Some among you may have wondered at my particular format. Why I open as I do. You shouldn’t be shocked to learn that it is in homage to a book. “Jane Eyre” fundamentally shaped my existence. The way that Currer Bell addressed his readers in both the preface to the second edition and in the work itself. When Currer states unequivocally that “Conventionality is not morality. Self-righteousness is not religion.” while still actually being a person of deep religious belief and conviction, I noticed. It has done society great good for folks to not confuse what is normal with what is right. Folks on the path to FIRE know that conventional money beliefs are not for them.
Charlotte Bronte’s re-shaping of what is possible in a novel included directly addressing her readers. Sometimes with an almost out-of-place paragraph about the feelings and place of women in society, and sometimes by letting us know that “Gentle Reader, I married him.” (spoiler alert, but it’s been over a century).
I was reminded of my love of “Jane Eyre,” this summer by a New Yorker piece. The author had been gifted a session with a bibliotherapist. It seems that a bibliotherapist literally prescribes specific reading to help their patients. I was intrigued. I have done this for myself and others for as long as I could access the written word.
I worried that this would be another boring list of the 100 greatest novels, which don’t necessarily stand the test of time as well as the creators of such lists would like. However, the author clarifies “I’ve long been wary of the peculiar evangelism of certain readers: You must read this, they say, thrusting a book into your hands with a beatific gleam in their eyes, with no allowance for the fact that books mean different things to people—or different things to the same person—at various points in our lives.”
For me, “Jane Eyre” has meant a great many things. When I first found her as a lonely middle schooler in a very bad environment, I saw a way out. If I modeled myself after Jane and worked very diligently at my academics and always held very strictly to my sense of morality, I should be able to get out of my bad environment. When I re-read it through high school as a balm, it acted as a talisman. It defended me against many injustices that I had no other recourse to counter at the time.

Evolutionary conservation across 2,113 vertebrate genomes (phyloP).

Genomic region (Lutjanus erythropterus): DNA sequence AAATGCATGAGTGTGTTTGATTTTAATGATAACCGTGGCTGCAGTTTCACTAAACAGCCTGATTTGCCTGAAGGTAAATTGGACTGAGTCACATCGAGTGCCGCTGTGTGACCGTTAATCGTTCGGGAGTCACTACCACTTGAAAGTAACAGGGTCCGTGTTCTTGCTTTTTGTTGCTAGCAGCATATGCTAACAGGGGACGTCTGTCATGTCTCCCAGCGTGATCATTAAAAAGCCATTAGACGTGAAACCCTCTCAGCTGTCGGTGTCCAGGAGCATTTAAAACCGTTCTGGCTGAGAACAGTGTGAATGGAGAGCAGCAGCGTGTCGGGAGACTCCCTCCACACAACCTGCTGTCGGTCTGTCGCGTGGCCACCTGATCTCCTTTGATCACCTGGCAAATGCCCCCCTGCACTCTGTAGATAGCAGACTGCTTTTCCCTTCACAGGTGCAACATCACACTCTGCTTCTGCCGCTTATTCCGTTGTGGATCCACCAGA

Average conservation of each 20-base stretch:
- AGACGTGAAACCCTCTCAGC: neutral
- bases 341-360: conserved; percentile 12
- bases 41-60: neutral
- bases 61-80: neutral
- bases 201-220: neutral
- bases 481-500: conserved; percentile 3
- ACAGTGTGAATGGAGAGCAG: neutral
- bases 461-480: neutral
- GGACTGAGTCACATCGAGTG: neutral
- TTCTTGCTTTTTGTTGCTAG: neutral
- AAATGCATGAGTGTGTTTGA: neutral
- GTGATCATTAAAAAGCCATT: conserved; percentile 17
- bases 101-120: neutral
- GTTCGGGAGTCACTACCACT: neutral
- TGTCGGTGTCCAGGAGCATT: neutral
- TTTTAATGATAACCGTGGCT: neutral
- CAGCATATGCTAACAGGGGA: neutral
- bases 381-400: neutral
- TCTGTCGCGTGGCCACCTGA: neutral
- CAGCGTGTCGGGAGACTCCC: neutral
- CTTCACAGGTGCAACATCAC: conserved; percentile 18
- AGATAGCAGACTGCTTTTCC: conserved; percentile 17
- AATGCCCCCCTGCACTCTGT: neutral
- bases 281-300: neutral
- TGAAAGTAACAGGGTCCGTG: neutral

With all of that, and having read it over twenty times, it is not my go-to recommendation for folks. It is a very particular sort of novel. It does not sit well for everyone. It will not mean the same thing for them. That does not mean that the novel is bad, but that it is not appropriate to the situation. And some folks are unwilling to read something so long.
In bibliotherapy, the therapist gives you a questionnaire detailing your reading habits among other things. The author continues,
“What is preoccupying you at the moment?,” I was surprised by what I wanted to confess: I am worried about having no spiritual resources to shore myself up against the inevitable future grief of losing somebody I love, I wrote. I’m not religious, and I don’t particularly want to be, but I’d like to read more about other people’s reflections on coming to some sort of early, weird form of faith in a “higher being” as an emotional survival tactic. Simply answering the questions made me feel better, lighter.”
The author is prescribed some fiction and nonfiction after a series of email exchanges with the bibliotherapist. The author reads them at her leisure and desire over the next few years. She finds the insights she gains helpful, but nebulous.
Personally, I’ve done this. Every time I need to branch out into a dormant portion of my life. I read.
I read when I wanted to come out, but was terrified. I read when I wanted to walk away from religion, but was worried that I was wrong. I read when I wanted to start a business, but felt inadequate to the task. I read when my heart hurt. I read when my heart was bursting with joy.
There are certain books I re-read in many seasons. I am never surprised when I see that “people who read a lot of fiction tend to be better at empathizing with others.” I know that whole worlds have opened up to me through reading. My friend Financial Libre has also written about this very topic. As I told FL, the books I’ve read in the past two years that have altered my thinking the most are Exile and Pride and this biography of Frances Perkins. While neither is fiction, they both helped me understand different ways of being. They’ve helped me be better.
Have any books altered your existence?